But Norm Archer, a researcher with the eBusiness Research Centre at McMaster University in Hamilton, Ontario, cautions that “these things are not slam dunks.” Not everyone has a smartphone and “physicians don’t want a whole lot more work, especially if they are not paid for it.”
Giokas acknowledged that the “game changer” of mobile health applications also has implications for physician payment models. “If I’m going to do an e-consult, what does that mean to me as a clinician? Am I properly reimbursed, especially if I am fee-for-service?”
Archer also cautioned that the number of physicians in Canada who use EMRs remains a minority and that expecting physicians to adopt electronic communications models may be unwise until there is evidence that mobile health care devices actually deliver benefits.
Joseph Cafazzo, director of the health-care human factors group at Toronto, Ontario’s University Health Network, says mobile health care devices are essentially unproven at present. “But largely I think that’s where ehealth needs to go.”
A strategic review conducted by the Southern California Evidence-based Practice Centre indicated that the value of health information technologies accessed directly by patients, such as SMS text messaging, was unproven (www.health.org.uk/public/cms/75/76/313/564/Costs%20and%20benefits%20of%20health%20information%20technology.pdf?realName=urByVX.pdf). “Published evaluations of these interventions are mixed, with some showing no or only modest effects, and many more studies including insufficient information for us to reach conclusions on their effects,” the authors concluded. “This is a field where, particularly for the Internet-based self-help patient applications, there is far more innovation and implementation than there is evaluation.”
Sixteenth in a series on electronic health records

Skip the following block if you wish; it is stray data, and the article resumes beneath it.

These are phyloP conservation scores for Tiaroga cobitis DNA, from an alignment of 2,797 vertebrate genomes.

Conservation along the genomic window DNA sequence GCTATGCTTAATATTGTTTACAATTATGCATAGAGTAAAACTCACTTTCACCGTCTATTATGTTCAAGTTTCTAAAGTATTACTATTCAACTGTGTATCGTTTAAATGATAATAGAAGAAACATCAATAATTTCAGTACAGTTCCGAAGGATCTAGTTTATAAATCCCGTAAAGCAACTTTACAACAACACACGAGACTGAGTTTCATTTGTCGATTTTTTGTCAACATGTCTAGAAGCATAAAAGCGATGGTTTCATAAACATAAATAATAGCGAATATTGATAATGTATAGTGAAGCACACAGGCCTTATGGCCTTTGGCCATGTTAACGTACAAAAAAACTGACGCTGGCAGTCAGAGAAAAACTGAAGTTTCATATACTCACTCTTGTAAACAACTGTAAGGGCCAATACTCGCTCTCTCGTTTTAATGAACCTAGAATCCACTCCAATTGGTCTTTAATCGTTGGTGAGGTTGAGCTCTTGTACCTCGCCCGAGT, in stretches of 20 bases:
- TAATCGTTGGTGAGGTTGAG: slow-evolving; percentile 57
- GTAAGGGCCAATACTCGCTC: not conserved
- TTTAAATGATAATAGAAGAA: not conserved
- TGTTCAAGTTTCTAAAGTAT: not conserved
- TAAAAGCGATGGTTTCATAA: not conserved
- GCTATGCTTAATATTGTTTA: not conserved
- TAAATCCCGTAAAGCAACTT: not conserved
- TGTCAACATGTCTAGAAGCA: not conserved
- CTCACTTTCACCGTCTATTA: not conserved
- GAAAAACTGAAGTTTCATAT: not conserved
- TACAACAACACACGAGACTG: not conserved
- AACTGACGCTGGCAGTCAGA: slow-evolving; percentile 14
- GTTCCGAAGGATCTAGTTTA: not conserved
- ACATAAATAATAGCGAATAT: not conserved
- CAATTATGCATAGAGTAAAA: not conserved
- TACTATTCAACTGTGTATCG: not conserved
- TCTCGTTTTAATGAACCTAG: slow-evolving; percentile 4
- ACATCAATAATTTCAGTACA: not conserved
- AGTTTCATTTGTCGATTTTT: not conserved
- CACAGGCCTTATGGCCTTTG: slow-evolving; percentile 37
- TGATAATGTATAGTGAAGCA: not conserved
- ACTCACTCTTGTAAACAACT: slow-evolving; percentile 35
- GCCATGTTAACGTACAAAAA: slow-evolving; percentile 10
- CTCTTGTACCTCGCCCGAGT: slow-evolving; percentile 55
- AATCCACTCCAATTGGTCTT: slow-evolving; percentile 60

Part I: Canada’s electronic health records initiative stalled by federal funding freeze (www.cmaj.ca/cgi/doi/10.1503/cmaj.109-3183)
Part II: Ontario’s plan for electronic health records is at risk, official says (www.cmaj.ca/cgi/doi/10.1503/cmaj.109-3193)
Part III: Electronic health records a “strong priority” for US government (www.cmaj.ca/cgi/doi/10.1503/cmaj.109-3218)
Part IV: The pocketbook impact of electronic health records: PRO (www.cmaj.ca/cgi/doi/10.1503/cmaj.109-3225)
Part V: The pocketbook impact of electronic health records: CON (www.cmaj.ca/cgi/doi/10.1503/cmaj.109-3226)
Part VI: National standards for electronic health records remain remote (www.cmaj.ca/cgi/doi/10.1503/cmaj.109-3239)
Part VII: National electronic health records initiative remains muddled, auditors say (www.cmaj.ca/cgi/doi/10.1503/cmaj.109-3242)
Part VIII: New electronic health record blueprint to call for increased patient participation (www.cmaj.ca/cgi/doi/10.1503/cmaj.109-3265)
Part IX: Albertans to gain electronic access to personal health files (www.cmaj.ca/cgi/doi/10.1503/cmaj.109-3270)
Part X: Canadian hospitals make uneven strides in utilization of electronic health records (www.cmaj.ca/cgi/doi/10.1503/cmaj.109-3288)
Part XI: United States to compel physicians to make “meaningful use” of electronic health records (www.cmaj.ca/cgi/doi/10.1503/cmaj.109-3361)
Part XII: Canada’s ehealth software “Tower of Babel” (www.cmaj.ca/cgi/doi/10.1503/cmaj.109-3717)
Part XIII: National electronic health information strategy needs to be refocused, critics say (www.cmaj.ca/cgi/doi/10.1503/cmaj.109-3744)
Part XIV: Seeing is Belizing (www.cmaj.ca/cgi/doi/10.1503/cmaj.109-3782)
Part XV: Experts call for health infoway “watchdog” (www.cmaj.ca/cgi/doi/10.1503/cmaj.109-3783)